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A Storm of Witchcraft: The Salem Trials and…
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A Storm of Witchcraft: The Salem Trials and the American Experience

by Emerson W. Baker

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Thoroughly researched and well-written. Baker combines genealogy with detailed historical analysis to tell the most complete story of the outbreak of the Salem witch accusations and trials. His close attention to the location of people both physically and in family contexts with property disputes complements mastery of historical context - the trauma of ongoing war with the Wabanaki, the loss of the Massachusetts Bay Charter, disputes about moral reformation and returning to the original Puritan vision for the colony vs a general loosening of church discipline, the breakdown of the legal system as a result of the charter change, and the struggles of various players to maintain or better their status. Baker combines these masterfully. And he goes on to assess the aftermath -- how did this fractious society come back together painfully over the generations. My only criticism is that I sometimes found it very difficult -- despite Baker's attempts to make matters as easy as possible -- to follow the interrelationships of all the actors, and there is quite a cast. Altogether, however, an excellent read that I heartily recommend to anyone interested in the complex history of the Salem trials, and indeed, of New England colonial history. There is much meat here. ( )
  johnjmeyer | Feb 21, 2016 |
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Amazon.com Product Description (ISBN 019989034X, Hardcover)

Beginning in January 1692, Salem Village in colonial Massachusetts witnessed the largest and most lethal outbreak of witchcraft in early America. Villagers--mainly young women--suffered from unseen torments that caused them to writhe, shriek, and contort their bodies, complaining of pins stuck into their flesh and of being haunted by specters. Believing that they suffered from assaults by an invisible spirit, the community began a hunt to track down those responsible for the demonic work. The resulting Salem Witch Trials, culminating in the execution of 19 villagers, persists as one of the most mysterious and fascinating events in American history.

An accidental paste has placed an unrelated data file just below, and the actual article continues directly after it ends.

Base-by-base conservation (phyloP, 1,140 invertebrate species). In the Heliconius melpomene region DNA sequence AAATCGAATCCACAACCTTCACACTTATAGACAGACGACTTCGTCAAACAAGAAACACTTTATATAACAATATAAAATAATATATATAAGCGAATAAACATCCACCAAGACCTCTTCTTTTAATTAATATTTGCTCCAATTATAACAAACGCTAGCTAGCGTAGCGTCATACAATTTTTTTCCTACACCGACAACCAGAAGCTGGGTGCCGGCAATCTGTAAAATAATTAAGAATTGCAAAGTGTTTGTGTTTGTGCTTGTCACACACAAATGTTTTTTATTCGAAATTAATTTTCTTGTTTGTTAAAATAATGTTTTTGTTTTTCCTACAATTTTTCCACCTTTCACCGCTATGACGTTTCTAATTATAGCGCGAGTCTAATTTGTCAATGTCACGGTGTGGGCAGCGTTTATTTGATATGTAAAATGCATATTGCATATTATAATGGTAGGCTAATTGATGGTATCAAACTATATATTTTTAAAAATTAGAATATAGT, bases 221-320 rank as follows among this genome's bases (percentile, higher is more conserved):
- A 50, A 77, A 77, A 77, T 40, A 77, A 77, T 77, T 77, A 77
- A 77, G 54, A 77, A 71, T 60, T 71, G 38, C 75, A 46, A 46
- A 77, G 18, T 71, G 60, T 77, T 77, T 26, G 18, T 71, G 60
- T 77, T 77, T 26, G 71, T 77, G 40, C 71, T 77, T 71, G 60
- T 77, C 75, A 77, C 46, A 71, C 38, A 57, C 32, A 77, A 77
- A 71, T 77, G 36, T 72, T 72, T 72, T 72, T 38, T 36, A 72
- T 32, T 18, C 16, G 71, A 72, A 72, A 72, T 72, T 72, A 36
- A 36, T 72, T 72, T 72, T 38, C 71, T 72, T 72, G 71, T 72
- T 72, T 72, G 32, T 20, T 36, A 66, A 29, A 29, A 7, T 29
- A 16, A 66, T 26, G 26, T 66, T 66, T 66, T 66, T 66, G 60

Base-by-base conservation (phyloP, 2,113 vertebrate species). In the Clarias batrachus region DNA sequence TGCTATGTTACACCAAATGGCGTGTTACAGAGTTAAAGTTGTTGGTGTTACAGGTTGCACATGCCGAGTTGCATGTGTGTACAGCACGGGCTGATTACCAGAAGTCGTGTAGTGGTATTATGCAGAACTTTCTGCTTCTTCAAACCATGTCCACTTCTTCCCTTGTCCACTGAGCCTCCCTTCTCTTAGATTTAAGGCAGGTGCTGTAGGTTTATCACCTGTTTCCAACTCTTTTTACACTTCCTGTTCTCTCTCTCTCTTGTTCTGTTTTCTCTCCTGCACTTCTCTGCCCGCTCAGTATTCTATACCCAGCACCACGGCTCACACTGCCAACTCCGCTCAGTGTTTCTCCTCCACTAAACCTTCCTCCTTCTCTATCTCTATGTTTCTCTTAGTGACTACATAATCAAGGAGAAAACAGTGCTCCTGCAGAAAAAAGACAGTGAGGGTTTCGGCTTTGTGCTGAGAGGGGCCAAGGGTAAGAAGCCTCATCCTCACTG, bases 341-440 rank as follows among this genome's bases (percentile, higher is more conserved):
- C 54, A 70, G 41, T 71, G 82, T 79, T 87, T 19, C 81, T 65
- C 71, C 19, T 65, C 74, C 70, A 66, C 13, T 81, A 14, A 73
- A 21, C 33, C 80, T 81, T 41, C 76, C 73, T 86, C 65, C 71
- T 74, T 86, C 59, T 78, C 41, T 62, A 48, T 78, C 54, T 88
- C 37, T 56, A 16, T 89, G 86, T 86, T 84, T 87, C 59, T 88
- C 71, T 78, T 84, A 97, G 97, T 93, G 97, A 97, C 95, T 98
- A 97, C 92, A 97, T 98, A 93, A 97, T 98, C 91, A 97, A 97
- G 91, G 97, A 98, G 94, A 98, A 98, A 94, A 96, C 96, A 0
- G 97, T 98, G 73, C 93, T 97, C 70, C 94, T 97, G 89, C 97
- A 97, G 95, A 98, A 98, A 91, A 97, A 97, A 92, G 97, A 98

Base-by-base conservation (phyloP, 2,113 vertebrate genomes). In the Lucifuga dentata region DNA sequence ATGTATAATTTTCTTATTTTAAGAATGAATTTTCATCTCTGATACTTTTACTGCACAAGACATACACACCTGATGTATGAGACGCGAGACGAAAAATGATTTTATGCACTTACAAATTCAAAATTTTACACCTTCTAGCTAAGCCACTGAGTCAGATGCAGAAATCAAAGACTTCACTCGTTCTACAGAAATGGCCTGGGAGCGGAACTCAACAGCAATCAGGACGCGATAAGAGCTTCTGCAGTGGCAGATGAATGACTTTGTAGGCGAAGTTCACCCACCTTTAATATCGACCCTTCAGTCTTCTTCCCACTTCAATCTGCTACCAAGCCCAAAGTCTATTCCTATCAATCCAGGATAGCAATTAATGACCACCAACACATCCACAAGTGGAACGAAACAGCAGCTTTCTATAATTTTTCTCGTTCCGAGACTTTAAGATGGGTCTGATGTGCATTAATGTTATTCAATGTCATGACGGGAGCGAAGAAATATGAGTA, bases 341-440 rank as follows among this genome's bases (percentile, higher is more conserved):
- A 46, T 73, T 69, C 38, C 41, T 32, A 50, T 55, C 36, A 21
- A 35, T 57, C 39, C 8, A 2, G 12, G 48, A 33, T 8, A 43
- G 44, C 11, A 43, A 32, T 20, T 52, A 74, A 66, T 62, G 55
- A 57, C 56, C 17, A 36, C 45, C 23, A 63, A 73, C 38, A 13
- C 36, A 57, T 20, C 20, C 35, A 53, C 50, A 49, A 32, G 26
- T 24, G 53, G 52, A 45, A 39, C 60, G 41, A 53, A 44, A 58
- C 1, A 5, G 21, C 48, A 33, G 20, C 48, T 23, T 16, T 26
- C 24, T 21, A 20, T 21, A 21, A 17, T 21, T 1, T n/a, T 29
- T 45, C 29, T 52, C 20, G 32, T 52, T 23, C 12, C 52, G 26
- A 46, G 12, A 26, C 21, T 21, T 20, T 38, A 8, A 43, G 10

Historians have speculated on a web of possible causes for the witchcraft that stated in Salem and spread across the region-religious crisis, ergot poisoning, an encephalitis outbreak, frontier war hysteria--but most agree that there was no single factor. Rather, as Emerson Baker illustrates in this seminal new work, Salem was "a perfect storm": a unique convergence of conditions and events that produced something extraordinary throughout New England in 1692 and the following years, and which has haunted us ever since.

Baker shows how a range of factors in the Bay colony in the 1690s, including a new charter and government, a lethal frontier war, and religious and political conflicts, set the stage for the dramatic events in Salem. Engaging a range of perspectives, he looks at the key players in the outbreak--the accused witches and the people they allegedly bewitched, as well as the judges and government officials who prosecuted them--and wrestles with questions about why the Salem tragedy unfolded as it did, and why it has become an enduring legacy.

Salem in 1692 was a critical moment for the fading Puritan government of Massachusetts Bay, whose attempts to suppress the story of the trials and erase them from memory only fueled the popular imagination. Baker argues that the trials marked a turning point in colonial history from Puritan communalism to Yankee independence, from faith in collective conscience to skepticism toward moral governance. A brilliantly told tale, A Storm of Witchcraft also puts Salem's storm into its broader context as a part of the ongoing narrative of American history and the history of the Atlantic World.

(retrieved from Amazon Thu, 12 Mar 2015 18:10:09 -0400)

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